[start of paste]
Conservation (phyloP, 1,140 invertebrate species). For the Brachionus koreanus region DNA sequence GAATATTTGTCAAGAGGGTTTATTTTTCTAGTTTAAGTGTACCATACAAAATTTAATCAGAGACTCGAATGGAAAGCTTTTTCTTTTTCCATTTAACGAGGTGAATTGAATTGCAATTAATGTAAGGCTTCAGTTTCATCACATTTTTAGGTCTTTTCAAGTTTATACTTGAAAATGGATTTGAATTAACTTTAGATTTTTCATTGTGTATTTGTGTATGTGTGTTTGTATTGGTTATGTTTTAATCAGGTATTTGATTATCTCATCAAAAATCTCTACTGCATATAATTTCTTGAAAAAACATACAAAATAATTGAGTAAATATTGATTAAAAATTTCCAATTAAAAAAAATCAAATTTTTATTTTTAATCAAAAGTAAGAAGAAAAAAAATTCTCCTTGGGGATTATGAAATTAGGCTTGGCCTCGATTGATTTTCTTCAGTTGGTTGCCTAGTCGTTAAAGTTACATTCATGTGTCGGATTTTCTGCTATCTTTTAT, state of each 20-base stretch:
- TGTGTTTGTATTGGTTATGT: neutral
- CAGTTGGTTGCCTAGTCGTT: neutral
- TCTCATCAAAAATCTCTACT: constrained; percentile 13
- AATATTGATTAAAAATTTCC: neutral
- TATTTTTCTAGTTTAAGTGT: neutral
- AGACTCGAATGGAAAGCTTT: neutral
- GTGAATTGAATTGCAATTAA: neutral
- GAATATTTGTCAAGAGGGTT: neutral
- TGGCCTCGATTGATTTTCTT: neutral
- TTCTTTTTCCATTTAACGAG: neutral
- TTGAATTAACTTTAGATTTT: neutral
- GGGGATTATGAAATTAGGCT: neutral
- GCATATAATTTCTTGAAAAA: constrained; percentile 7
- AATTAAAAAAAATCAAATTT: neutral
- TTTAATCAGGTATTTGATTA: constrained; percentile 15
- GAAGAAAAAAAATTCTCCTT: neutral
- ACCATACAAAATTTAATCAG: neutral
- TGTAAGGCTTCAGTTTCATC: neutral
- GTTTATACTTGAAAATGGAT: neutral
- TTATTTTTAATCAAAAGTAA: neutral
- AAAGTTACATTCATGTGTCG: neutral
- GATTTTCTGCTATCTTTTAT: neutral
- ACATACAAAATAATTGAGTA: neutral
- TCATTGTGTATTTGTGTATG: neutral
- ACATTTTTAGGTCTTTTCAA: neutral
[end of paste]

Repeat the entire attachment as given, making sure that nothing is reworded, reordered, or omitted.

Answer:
Conservation (phyloP, 1,140 invertebrate species). For the Brachionus koreanus region DNA sequence GAATATTTGTCAAGAGGGTTTATTTTTCTAGTTTAAGTGTACCATACAAAATTTAATCAGAGACTCGAATGGAAAGCTTTTTCTTTTTCCATTTAACGAGGTGAATTGAATTGCAATTAATGTAAGGCTTCAGTTTCATCACATTTTTAGGTCTTTTCAAGTTTATACTTGAAAATGGATTTGAATTAACTTTAGATTTTTCATTGTGTATTTGTGTATGTGTGTTTGTATTGGTTATGTTTTAATCAGGTATTTGATTATCTCATCAAAAATCTCTACTGCATATAATTTCTTGAAAAAACATACAAAATAATTGAGTAAATATTGATTAAAAATTTCCAATTAAAAAAAATCAAATTTTTATTTTTAATCAAAAGTAAGAAGAAAAAAAATTCTCCTTGGGGATTATGAAATTAGGCTTGGCCTCGATTGATTTTCTTCAGTTGGTTGCCTAGTCGTTAAAGTTACATTCATGTGTCGGATTTTCTGCTATCTTTTAT, state of each 20-base stretch:
- TGTGTTTGTATTGGTTATGT: neutral
- CAGTTGGTTGCCTAGTCGTT: neutral
- TCTCATCAAAAATCTCTACT: constrained; percentile 13
- AATATTGATTAAAAATTTCC: neutral
- TATTTTTCTAGTTTAAGTGT: neutral
- AGACTCGAATGGAAAGCTTT: neutral
- GTGAATTGAATTGCAATTAA: neutral
- GAATATTTGTCAAGAGGGTT: neutral
- TGGCCTCGATTGATTTTCTT: neutral
- TTCTTTTTCCATTTAACGAG: neutral
- TTGAATTAACTTTAGATTTT: neutral
- GGGGATTATGAAATTAGGCT: neutral
- GCATATAATTTCTTGAAAAA: constrained; percentile 7
- AATTAAAAAAAATCAAATTT: neutral
- TTTAATCAGGTATTTGATTA: constrained; percentile 15
- GAAGAAAAAAAATTCTCCTT: neutral
- ACCATACAAAATTTAATCAG: neutral
- TGTAAGGCTTCAGTTTCATC: neutral
- GTTTATACTTGAAAATGGAT: neutral
- TTATTTTTAATCAAAAGTAA: neutral
- AAAGTTACATTCATGTGTCG: neutral
- GATTTTCTGCTATCTTTTAT: neutral
- ACATACAAAATAATTGAGTA: neutral
- TCATTGTGTATTTGTGTATG: neutral
- ACATTTTTAGGTCTTTTCAA: neutral